Michigan Court of Appeals Holds Condominium Act Imposes Successor Liability for Assessments
On May 15th, 2014, the Michigan Court of Appeals held in a real estate case that a successor in interest is liable for assessments and fees owed by its predecessor under the Michigan Condominium Act when the predecessor acquired equitable title to the condominium unit at a sherriff's sale and shortly thereafter transferred title to its successor by quitclaim deed for $1.00.
In Federal National Mortgage Assn v Lagoons Forest Condominium Assn, Docket No. 313953, the Michigan Court of Appeals addressed an appeal from the trial court's grant of defendant's motion for summary disposition.
The Court first recited the facts of the case.
This case arises out of a foreclosure and subsequent sheriff’s sale of a condominium unit in West Bloomfield, Michigan. The owners of the condominium unit had stopped making payments and defaulted on the mortgage. Additionally, the owners also had failed to pay their condominium association fees and owed defendant $2,460.58 in delinquent association assessment fees. Defendant filed a lien against the property for the unpaid condominium assessments on January 5, 2006.
On March 1, 2011, at the sheriff’s sale, RBS Citizens Bank purchased the unit for $162,800 and received a sheriff’s deed for the property. The sheriff’s deed stated that the statutory period for redemption by the previous owners would end on September 1, 2011, at which time the sheriff’s deed would become fully operative. On April 7, 2011, RBS Citizens Bank transferred the property to Fannie Mae by quitclaim deed in exchange for $1.
On September 9, 2011, defendant filed an amendment to the existing lien against the condominium at issue. The amendment provided that the unpaid sum was $13,144.27 and that the owner of the condominium unit was Fannie Mae. On the same day, attorneys for defendant sent a letter to Fannie Mae claiming that because Fannie Mae never requested a written statement from the condominium association of the amount of unpaid assessments owed, pursuant to MCL 559.211(2), it owed defendant for all of the unpaid assessments, including those accrued before and after the foreclosure sale.
On March 29, 2012, Fannie Mae filed its complaint against defendant in this case. The complaint requested that the court grant declaratory relief in the form of an order releasing Fannie Mae from defendant’s condominium lien. The complaint further alleged common law slander of title, statutory slander of title, and recording of documents with the intent to harass or intimidate. Defendant filed a counter-complaint, alleging that Fannie Mae owed it $21,619.27 for unpaid assessments, late charges, and legal fees pursuant to the condominium act, MCL 559.101 et seq . . .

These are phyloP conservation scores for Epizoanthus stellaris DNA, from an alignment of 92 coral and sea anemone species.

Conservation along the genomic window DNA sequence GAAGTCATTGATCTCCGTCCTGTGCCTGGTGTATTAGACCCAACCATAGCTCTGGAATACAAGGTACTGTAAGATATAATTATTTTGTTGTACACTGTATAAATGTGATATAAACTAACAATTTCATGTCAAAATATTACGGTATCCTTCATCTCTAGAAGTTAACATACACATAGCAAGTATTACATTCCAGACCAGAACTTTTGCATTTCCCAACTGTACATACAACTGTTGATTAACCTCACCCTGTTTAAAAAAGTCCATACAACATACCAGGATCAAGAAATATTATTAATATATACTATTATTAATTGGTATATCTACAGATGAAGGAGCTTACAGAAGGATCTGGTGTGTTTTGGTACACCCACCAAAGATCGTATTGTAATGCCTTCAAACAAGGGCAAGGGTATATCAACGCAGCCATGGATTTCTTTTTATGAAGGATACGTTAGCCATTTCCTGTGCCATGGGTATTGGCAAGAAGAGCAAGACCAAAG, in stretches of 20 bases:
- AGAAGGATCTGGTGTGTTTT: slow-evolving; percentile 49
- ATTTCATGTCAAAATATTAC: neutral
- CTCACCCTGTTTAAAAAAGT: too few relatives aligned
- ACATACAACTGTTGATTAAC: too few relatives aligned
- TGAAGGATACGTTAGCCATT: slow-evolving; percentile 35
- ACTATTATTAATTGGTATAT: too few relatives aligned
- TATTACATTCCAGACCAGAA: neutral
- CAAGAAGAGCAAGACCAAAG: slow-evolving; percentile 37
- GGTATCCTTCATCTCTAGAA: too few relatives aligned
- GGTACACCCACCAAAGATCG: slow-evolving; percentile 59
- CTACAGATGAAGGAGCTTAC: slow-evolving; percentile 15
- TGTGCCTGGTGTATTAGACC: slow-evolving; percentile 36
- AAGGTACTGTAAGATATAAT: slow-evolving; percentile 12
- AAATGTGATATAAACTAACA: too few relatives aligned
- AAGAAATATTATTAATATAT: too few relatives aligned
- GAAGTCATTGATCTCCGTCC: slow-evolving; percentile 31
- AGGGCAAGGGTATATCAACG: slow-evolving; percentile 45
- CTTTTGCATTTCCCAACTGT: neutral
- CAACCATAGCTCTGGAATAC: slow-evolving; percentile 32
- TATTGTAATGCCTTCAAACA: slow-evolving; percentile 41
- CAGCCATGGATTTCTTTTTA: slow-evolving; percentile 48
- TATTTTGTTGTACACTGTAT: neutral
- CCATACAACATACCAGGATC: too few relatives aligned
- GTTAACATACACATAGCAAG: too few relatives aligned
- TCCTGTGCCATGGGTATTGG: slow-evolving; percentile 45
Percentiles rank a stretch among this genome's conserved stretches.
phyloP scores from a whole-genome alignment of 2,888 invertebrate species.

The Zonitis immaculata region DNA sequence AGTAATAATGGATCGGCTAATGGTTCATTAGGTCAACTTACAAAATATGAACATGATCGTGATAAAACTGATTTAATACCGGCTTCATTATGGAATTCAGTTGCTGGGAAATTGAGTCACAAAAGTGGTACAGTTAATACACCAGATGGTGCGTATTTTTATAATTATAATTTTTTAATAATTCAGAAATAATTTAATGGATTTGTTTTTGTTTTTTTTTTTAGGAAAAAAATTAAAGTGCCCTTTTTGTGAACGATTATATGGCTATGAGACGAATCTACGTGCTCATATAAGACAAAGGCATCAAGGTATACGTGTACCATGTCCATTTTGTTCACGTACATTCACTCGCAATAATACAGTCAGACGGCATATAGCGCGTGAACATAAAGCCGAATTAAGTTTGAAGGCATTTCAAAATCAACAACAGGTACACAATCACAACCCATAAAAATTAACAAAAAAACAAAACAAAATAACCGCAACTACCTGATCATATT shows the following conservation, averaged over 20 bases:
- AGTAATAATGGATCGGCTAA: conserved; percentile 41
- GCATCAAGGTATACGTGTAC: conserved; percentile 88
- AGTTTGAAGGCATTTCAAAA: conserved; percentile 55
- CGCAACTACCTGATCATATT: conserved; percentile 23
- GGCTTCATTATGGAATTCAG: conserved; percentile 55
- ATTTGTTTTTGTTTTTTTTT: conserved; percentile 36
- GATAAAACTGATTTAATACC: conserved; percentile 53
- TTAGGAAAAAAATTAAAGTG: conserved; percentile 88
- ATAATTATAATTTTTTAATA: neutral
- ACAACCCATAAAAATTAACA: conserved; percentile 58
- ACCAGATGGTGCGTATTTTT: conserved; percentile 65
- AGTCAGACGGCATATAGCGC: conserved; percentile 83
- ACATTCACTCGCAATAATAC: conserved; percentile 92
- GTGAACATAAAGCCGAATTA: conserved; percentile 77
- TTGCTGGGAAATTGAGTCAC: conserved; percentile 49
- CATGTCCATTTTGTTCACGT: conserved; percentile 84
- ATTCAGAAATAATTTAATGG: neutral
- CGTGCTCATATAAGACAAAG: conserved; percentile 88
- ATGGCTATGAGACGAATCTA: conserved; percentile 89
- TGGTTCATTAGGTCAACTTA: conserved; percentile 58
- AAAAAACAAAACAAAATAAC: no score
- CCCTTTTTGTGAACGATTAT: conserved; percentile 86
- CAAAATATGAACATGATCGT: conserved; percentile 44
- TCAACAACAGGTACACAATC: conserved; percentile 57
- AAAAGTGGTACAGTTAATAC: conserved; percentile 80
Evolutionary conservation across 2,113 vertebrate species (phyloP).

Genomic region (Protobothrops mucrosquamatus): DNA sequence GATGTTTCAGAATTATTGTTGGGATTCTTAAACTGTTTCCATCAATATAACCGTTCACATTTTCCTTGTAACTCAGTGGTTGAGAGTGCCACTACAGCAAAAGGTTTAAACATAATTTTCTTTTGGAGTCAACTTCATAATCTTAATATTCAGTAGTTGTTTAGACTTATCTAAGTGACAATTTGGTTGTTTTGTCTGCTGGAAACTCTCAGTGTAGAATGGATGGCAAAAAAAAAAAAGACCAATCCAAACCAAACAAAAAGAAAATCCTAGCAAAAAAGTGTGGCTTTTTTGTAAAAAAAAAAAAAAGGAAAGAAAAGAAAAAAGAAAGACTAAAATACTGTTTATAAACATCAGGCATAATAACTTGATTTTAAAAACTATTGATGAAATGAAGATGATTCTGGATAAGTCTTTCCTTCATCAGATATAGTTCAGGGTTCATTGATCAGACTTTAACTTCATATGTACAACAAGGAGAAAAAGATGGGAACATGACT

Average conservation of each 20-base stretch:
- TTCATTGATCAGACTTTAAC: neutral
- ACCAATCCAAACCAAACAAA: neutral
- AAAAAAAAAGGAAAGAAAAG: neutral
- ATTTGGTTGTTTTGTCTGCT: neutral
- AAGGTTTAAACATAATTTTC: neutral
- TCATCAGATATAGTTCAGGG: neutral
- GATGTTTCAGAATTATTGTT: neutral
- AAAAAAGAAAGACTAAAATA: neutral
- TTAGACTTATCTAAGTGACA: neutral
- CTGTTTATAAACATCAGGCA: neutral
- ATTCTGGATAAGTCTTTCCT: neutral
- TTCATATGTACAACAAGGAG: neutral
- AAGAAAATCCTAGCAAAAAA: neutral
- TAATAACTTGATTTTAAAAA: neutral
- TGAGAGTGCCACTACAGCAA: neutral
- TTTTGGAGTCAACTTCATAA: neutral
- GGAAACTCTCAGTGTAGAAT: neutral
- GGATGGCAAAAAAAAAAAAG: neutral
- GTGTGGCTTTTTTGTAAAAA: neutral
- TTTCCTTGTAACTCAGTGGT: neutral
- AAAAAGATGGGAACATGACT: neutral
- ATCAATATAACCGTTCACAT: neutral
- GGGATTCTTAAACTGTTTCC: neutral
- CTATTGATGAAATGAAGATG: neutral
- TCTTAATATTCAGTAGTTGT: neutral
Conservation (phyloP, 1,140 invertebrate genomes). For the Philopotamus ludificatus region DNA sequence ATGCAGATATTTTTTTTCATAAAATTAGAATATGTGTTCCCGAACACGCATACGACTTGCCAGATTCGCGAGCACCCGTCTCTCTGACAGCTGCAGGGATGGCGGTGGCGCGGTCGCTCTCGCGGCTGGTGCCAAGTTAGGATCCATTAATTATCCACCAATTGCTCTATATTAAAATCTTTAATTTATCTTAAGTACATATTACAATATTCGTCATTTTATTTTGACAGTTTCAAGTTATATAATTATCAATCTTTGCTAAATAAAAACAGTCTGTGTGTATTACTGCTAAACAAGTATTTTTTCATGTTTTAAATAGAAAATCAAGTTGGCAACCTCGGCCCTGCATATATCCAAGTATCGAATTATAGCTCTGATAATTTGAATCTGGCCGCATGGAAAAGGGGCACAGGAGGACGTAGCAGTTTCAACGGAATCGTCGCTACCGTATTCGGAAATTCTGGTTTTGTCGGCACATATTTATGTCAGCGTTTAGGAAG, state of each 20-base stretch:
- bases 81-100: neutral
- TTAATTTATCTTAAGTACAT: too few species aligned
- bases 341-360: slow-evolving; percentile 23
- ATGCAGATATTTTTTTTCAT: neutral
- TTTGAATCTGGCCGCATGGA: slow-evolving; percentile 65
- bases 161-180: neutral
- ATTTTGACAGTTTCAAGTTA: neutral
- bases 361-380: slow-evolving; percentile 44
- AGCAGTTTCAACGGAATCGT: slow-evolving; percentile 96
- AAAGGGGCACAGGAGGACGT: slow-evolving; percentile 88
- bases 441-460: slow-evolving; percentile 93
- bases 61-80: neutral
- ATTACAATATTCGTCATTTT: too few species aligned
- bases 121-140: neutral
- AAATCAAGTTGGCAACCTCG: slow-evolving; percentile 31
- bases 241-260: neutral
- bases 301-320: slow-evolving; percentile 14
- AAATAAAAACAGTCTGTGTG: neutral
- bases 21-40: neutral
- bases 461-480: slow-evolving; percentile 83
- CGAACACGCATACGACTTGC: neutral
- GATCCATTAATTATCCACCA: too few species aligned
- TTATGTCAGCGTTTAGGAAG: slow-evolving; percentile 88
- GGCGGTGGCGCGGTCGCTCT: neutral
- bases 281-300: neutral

The Court's analysis of the specific provisions of the Michigan Condominium Act followed.
Fannie Mae first contends that the trial court erred in ruling that it was liable for association assessments because the court’s application of MCL 559.211 to the instant case was improper. We agree, in part.
MCL 559.211 provides, in pertinent part:
['](1) Upon the sale or conveyance of a condominium unit, all unpaid assessments, interest, late charges, fines, costs, and attorney fees against a condominium unit shall be paid out of the sale price or by the purchaser in preference over any other assessments or charges of whatever nature . . . .
(2) . . . Unless the purchaser or grantee requests a written statement from the association of co-owners as provided in this act, at least 5 days before sale, the purchaser or grantee shall be liable for any unpaid assessments against the condominium unit together with interest, costs, fines, late charges, and attorney fees incurred in the collection thereof.[']
[']Association of co-owners['] is defined as [']the person designated in the condominium documents to administer the condominium project,['] MCL 559.103(4), which is in this case, defendant. However, MCL 559.158 provides, in pertinent part:
If the mortgagee of a first mortgage of record or other purchaser of a condominium unit obtains title to the condominium unit as a result of foreclosure of the first mortgage, that mortgagee or purchaser and his or her successors and assigns are not liable for the assessments by the administering body chargeable to the unit that became due prior to the acquisition of title to the unit by that mortgagee or purchaser and his or her successors and assigns.
The statute does not define [']successors and assigns.['] When a legal term of art is left undefined, it is appropriate for this Court to consult a legal dictionary. Hunter v Sisco, 300 Mich App 229, 239; 832 NW2d 753 (2013). Black’s Law Dictionary (9th ed) defines [']successor['] as [']one who replaces or follows a predecessor,['] and [']successor in interest['] as ['][o]ne who follows another in ownership or control of property.['] Further, [']assign['] is defined by way of [']assignee['] as ['][o]ne to whom property rights or powers are transferred by another.['] Id.
Neither party disputes that RBS Citizens Bank acquired the sheriff’s deed to the condominium as the result of a purchase pursuant to a foreclosure sale on March 1, 2011. Further, neither party disputes that Fannie Mae obtained its interest in the condominium as a result of a quitclaim deed granted by RBS Citizens Bank. Therefore, RBS Citizens Bank can properly be described as the [']purchaser['] and Fannie Mae can properly be described as its [']successor and assign.['] Accordingly, pursuant to MCL 559.158, both RBS Citizens Bank and Fannie Mae were not liable for any assessments and fees that had accrued on the condominium before RBS Citizens Bank’s purchase on March 1, 2011.